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You know, some estimates say that there are more than 250,000,000 blogs floating around out there. Stretched end to end, they’d circle around a penguin’s backside and over a polar bear’s south paw. Today I want to share a list of things I wish I’d known about blogging going into this. Some of it, I’m sure is common blogging knowledge. Some of it may be new for you if you’re a blogger. Some of it may fly in the face of what other bloggers have said about blogging.

My blog (Single Dad Laughing) is in a really great place right now, but it hasn’t always been. In fact, I’ve had to go through the fiery gauntlet a few different times, and rightfully so. I did a lot of right things along the way, but I also did a lot of stupid things too. I ticked off a lot of people. Some of the resentment coming from others was justified. Some of it was just mean. But, all of it was a byproduct of me and what I was doing, one way or the other. So, for better or worse, here are 100 things I never expected to learn about blogging.

100 Things I Never Expected to Learn About Blogging

  1. Remember whose blog it is anyway. The bigger it gets, the more other people will try and control it and you. Don’t let that happen.
  2. Keep a constant list of possible blogging topics. I suggest the toodledo app. Don’t worry about whether what you write down is a good idea or not. Write it down as soon as you have it. You can sort out the bad ideas later.
  3. Blog every single day, if you can. People only subscribe to things worth subscribing to.
  4. Don’t use shameless growth tactics. I did a couple of times. And it bit me in the butt big time.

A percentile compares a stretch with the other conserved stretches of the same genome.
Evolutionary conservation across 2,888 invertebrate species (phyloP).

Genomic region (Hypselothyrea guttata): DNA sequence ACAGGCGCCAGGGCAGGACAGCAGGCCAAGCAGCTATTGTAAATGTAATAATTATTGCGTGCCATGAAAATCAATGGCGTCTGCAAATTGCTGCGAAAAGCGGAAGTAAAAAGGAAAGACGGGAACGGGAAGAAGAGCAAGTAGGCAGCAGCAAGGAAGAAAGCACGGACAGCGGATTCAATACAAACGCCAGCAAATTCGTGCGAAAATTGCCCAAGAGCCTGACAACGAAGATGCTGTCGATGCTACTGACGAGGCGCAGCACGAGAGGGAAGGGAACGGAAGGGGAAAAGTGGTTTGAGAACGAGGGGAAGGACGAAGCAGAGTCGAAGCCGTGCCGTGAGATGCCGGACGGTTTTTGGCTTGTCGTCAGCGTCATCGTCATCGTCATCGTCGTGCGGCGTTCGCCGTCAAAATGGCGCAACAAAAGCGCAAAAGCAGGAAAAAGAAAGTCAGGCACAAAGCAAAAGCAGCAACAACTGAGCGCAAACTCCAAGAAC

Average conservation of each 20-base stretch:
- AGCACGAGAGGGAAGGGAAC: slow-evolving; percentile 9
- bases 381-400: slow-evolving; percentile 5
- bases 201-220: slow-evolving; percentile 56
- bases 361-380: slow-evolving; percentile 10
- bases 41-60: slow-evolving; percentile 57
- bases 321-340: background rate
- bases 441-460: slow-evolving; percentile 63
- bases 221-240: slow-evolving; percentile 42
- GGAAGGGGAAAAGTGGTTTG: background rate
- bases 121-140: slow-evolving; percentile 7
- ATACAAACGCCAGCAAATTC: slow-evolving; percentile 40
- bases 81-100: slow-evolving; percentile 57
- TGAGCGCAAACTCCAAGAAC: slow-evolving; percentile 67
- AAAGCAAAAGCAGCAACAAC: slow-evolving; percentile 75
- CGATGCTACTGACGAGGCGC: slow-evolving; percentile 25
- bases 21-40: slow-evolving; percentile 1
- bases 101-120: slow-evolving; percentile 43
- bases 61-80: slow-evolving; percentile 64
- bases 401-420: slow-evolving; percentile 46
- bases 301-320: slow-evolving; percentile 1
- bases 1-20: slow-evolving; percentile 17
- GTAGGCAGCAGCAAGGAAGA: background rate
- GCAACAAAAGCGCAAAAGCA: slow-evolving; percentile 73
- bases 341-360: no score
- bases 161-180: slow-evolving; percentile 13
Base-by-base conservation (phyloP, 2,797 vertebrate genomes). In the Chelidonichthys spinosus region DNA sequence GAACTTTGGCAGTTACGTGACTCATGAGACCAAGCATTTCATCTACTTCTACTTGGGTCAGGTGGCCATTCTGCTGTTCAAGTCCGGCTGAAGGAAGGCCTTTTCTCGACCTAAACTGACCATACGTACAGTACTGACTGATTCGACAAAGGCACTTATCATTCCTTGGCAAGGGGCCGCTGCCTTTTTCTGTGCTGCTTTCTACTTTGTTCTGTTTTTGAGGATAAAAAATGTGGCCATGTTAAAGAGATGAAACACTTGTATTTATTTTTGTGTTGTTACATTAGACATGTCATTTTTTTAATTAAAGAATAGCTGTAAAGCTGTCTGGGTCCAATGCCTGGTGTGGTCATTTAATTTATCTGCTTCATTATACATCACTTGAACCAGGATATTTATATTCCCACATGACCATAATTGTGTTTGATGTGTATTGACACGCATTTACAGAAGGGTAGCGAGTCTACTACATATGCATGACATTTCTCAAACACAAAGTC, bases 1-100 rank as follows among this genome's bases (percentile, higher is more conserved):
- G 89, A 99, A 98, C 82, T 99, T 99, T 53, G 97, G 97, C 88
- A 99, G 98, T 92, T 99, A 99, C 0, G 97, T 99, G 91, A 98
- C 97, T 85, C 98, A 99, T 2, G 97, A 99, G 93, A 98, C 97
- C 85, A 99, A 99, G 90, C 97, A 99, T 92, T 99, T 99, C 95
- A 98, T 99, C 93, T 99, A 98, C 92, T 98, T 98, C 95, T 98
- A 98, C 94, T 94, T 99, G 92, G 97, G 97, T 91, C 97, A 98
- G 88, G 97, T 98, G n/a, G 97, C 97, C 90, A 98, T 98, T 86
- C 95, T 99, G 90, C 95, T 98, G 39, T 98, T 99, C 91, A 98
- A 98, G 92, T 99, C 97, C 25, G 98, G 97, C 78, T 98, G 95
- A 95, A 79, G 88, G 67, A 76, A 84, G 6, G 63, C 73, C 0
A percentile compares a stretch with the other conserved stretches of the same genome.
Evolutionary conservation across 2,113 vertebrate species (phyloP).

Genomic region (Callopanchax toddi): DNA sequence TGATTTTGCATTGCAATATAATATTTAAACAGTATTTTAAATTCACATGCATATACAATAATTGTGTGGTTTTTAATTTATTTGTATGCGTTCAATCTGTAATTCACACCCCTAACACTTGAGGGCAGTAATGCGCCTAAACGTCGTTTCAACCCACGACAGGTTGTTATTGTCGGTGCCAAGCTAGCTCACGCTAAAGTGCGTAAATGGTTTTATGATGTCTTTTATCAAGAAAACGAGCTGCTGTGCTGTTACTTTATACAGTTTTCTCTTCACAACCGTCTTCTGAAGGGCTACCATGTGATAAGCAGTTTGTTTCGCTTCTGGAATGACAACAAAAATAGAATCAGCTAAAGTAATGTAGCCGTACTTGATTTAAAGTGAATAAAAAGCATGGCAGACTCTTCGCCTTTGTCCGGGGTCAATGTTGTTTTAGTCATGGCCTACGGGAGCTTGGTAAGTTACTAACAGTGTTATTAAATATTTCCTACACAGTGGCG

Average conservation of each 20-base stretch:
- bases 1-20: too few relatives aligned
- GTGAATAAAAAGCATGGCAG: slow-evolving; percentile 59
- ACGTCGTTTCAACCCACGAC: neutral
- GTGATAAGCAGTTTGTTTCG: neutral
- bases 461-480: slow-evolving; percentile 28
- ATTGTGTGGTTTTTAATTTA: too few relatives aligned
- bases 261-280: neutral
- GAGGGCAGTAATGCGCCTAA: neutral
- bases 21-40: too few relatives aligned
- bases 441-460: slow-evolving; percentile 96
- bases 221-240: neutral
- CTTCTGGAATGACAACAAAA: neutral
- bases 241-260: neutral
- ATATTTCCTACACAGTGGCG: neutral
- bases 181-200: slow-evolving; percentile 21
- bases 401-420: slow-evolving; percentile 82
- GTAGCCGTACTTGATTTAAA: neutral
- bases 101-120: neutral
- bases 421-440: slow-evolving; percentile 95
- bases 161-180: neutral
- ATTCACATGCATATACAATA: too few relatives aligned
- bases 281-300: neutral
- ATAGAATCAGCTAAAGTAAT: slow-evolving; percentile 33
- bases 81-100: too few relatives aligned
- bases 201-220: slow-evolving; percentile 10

5. Don’t call your own work powerful. It’ll just tick people off and it makes you sound like a marketing narcissist.
  6. Don’t fill your blog with profanities, vitriol, or negativity. Use profanities (if you want to) only in humor or when it’s needed to make a specific point, and not tons of it. And don’t rant and rave in every blog post. People will grow tired in a hurry, and you’ll end up with a following made up of negative people.
  7. Be a part of the blogging community, but don’t be at the same time. You have to do your own thing. Hopefully that lines up with the greater blogging community sometimes, but other times it won’t. Be okay with that.
  8. Don’t ask your readers to do things like contact Ellen and Oprah on your behalf. When I started my blog I got so sucked into all the people telling me so many nice things and that I should be on these shows that I actually asked them to write to these two ladies. Stupid move.
  9. Don’t think you’re the bomb when good things happen. Good things happen when you’re a blogger because other people share and appreciate your stuff. In no way are you the bomb.
  10. Do think you’re awesome when good things happen. When you create content that people share with wild abandon, that’s pretty awesome, and you’re pretty awesome. It’s okay to know that and be proud of yourself. Just don’t be cocky or arrogant about it.
  11. Don’t let the few negative voices drown out the dozens or hundreds of positive ones. It is so easy to not even see the overwhelming positive when a big negative is staring you in the face. Learn to ignore it.
  12. Don’t ever try to plan a viral post. You can’t. I have learned this lesson more times than you’ll ever know.
  13. Make your blog look good. Your blog needs to be unique. It needs to be visually appealing. You know, if you want people to want to be there.
  14. Make your blog load fast. This is tricky, but doable even with ads. You’ll notice on my site, everything loads before the ads, so even though they load a little slow, people don’t really notice.
  15. Be prepared for the trolls. There will be trolls. Just laugh and delete them. Then ban them. Don’t get sucked into what they say.